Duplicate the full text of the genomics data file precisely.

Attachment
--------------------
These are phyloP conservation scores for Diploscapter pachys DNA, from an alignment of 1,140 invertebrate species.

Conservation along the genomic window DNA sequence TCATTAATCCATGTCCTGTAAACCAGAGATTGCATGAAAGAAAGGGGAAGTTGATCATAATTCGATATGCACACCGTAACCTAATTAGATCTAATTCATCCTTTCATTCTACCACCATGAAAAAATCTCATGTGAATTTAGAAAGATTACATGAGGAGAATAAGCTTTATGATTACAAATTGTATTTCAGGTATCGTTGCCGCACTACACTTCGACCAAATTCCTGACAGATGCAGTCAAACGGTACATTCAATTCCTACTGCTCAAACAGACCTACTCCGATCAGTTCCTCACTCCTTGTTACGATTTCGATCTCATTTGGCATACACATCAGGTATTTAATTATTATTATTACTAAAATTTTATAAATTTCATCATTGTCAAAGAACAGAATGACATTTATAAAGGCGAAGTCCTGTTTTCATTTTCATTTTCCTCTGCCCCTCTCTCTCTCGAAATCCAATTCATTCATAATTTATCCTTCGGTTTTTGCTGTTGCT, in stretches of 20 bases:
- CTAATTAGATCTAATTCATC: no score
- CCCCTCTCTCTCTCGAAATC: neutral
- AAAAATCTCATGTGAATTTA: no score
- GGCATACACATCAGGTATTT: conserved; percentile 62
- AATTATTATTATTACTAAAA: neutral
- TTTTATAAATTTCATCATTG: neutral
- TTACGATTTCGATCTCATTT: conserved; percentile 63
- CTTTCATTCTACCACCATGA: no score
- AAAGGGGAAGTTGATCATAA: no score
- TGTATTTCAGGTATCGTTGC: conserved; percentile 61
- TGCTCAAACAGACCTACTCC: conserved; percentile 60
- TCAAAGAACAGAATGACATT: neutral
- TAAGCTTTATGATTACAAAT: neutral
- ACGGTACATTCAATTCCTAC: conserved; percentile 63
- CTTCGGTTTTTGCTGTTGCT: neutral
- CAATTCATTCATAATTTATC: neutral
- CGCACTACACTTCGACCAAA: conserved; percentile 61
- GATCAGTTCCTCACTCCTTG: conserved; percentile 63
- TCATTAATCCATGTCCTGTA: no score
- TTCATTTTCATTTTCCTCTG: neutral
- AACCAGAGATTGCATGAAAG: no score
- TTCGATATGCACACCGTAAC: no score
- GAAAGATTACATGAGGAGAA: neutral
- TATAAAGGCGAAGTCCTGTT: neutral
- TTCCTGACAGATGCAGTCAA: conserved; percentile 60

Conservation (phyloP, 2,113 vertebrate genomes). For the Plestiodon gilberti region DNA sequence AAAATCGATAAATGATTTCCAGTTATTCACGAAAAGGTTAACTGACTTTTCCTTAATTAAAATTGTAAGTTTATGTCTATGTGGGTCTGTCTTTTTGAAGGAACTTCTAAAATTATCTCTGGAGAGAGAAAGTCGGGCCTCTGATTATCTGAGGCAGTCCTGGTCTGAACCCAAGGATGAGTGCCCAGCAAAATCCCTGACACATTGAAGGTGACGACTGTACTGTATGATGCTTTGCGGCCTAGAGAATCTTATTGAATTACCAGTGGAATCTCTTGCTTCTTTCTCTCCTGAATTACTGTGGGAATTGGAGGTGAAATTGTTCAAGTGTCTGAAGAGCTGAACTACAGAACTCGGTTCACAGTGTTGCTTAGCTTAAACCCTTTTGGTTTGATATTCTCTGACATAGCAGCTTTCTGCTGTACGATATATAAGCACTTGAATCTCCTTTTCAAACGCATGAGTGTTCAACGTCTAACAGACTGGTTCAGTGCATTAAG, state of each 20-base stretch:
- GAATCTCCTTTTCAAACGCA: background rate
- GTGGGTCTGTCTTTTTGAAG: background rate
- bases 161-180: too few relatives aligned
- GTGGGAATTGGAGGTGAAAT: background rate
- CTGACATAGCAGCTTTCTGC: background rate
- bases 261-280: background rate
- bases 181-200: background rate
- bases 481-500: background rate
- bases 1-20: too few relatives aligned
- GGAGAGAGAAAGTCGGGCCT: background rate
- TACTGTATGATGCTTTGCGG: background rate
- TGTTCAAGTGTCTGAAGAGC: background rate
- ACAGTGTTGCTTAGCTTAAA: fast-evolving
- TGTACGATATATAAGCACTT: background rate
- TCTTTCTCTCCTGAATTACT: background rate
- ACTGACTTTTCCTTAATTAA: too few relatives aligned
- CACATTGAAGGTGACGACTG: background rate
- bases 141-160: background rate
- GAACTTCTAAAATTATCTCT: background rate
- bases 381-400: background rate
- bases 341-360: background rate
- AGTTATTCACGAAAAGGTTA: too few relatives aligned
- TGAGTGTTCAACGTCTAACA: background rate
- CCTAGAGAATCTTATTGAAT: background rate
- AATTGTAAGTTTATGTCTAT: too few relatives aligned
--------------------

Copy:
These are phyloP conservation scores for Diploscapter pachys DNA, from an alignment of 1,140 invertebrate species.

Conservation along the genomic window DNA sequence TCATTAATCCATGTCCTGTAAACCAGAGATTGCATGAAAGAAAGGGGAAGTTGATCATAATTCGATATGCACACCGTAACCTAATTAGATCTAATTCATCCTTTCATTCTACCACCATGAAAAAATCTCATGTGAATTTAGAAAGATTACATGAGGAGAATAAGCTTTATGATTACAAATTGTATTTCAGGTATCGTTGCCGCACTACACTTCGACCAAATTCCTGACAGATGCAGTCAAACGGTACATTCAATTCCTACTGCTCAAACAGACCTACTCCGATCAGTTCCTCACTCCTTGTTACGATTTCGATCTCATTTGGCATACACATCAGGTATTTAATTATTATTATTACTAAAATTTTATAAATTTCATCATTGTCAAAGAACAGAATGACATTTATAAAGGCGAAGTCCTGTTTTCATTTTCATTTTCCTCTGCCCCTCTCTCTCTCGAAATCCAATTCATTCATAATTTATCCTTCGGTTTTTGCTGTTGCT, in stretches of 20 bases:
- CTAATTAGATCTAATTCATC: no score
- CCCCTCTCTCTCTCGAAATC: neutral
- AAAAATCTCATGTGAATTTA: no score
- GGCATACACATCAGGTATTT: conserved; percentile 62
- AATTATTATTATTACTAAAA: neutral
- TTTTATAAATTTCATCATTG: neutral
- TTACGATTTCGATCTCATTT: conserved; percentile 63
- CTTTCATTCTACCACCATGA: no score
- AAAGGGGAAGTTGATCATAA: no score
- TGTATTTCAGGTATCGTTGC: conserved; percentile 61
- TGCTCAAACAGACCTACTCC: conserved; percentile 60
- TCAAAGAACAGAATGACATT: neutral
- TAAGCTTTATGATTACAAAT: neutral
- ACGGTACATTCAATTCCTAC: conserved; percentile 63
- CTTCGGTTTTTGCTGTTGCT: neutral
- CAATTCATTCATAATTTATC: neutral
- CGCACTACACTTCGACCAAA: conserved; percentile 61
- GATCAGTTCCTCACTCCTTG: conserved; percentile 63
- TCATTAATCCATGTCCTGTA: no score
- TTCATTTTCATTTTCCTCTG: neutral
- AACCAGAGATTGCATGAAAG: no score
- TTCGATATGCACACCGTAAC: no score
- GAAAGATTACATGAGGAGAA: neutral
- TATAAAGGCGAAGTCCTGTT: neutral
- TTCCTGACAGATGCAGTCAA: conserved; percentile 60

Conservation (phyloP, 2,113 vertebrate genomes). For the Plestiodon gilberti region DNA sequence AAAATCGATAAATGATTTCCAGTTATTCACGAAAAGGTTAACTGACTTTTCCTTAATTAAAATTGTAAGTTTATGTCTATGTGGGTCTGTCTTTTTGAAGGAACTTCTAAAATTATCTCTGGAGAGAGAAAGTCGGGCCTCTGATTATCTGAGGCAGTCCTGGTCTGAACCCAAGGATGAGTGCCCAGCAAAATCCCTGACACATTGAAGGTGACGACTGTACTGTATGATGCTTTGCGGCCTAGAGAATCTTATTGAATTACCAGTGGAATCTCTTGCTTCTTTCTCTCCTGAATTACTGTGGGAATTGGAGGTGAAATTGTTCAAGTGTCTGAAGAGCTGAACTACAGAACTCGGTTCACAGTGTTGCTTAGCTTAAACCCTTTTGGTTTGATATTCTCTGACATAGCAGCTTTCTGCTGTACGATATATAAGCACTTGAATCTCCTTTTCAAACGCATGAGTGTTCAACGTCTAACAGACTGGTTCAGTGCATTAAG, state of each 20-base stretch:
- GAATCTCCTTTTCAAACGCA: background rate
- GTGGGTCTGTCTTTTTGAAG: background rate
- bases 161-180: too few relatives aligned
- GTGGGAATTGGAGGTGAAAT: background rate
- CTGACATAGCAGCTTTCTGC: background rate
- bases 261-280: background rate
- bases 181-200: background rate
- bases 481-500: background rate
- bases 1-20: too few relatives aligned
- GGAGAGAGAAAGTCGGGCCT: background rate
- TACTGTATGATGCTTTGCGG: background rate
- TGTTCAAGTGTCTGAAGAGC: background rate
- ACAGTGTTGCTTAGCTTAAA: fast-evolving
- TGTACGATATATAAGCACTT: background rate
- TCTTTCTCTCCTGAATTACT: background rate
- ACTGACTTTTCCTTAATTAA: too few relatives aligned
- CACATTGAAGGTGACGACTG: background rate
- bases 141-160: background rate
- GAACTTCTAAAATTATCTCT: background rate
- bases 381-400: background rate
- bases 341-360: background rate
- AGTTATTCACGAAAAGGTTA: too few relatives aligned
- TGAGTGTTCAACGTCTAACA: background rate
- CCTAGAGAATCTTATTGAAT: background rate
- AATTGTAAGTTTATGTCTAT: too few relatives aligned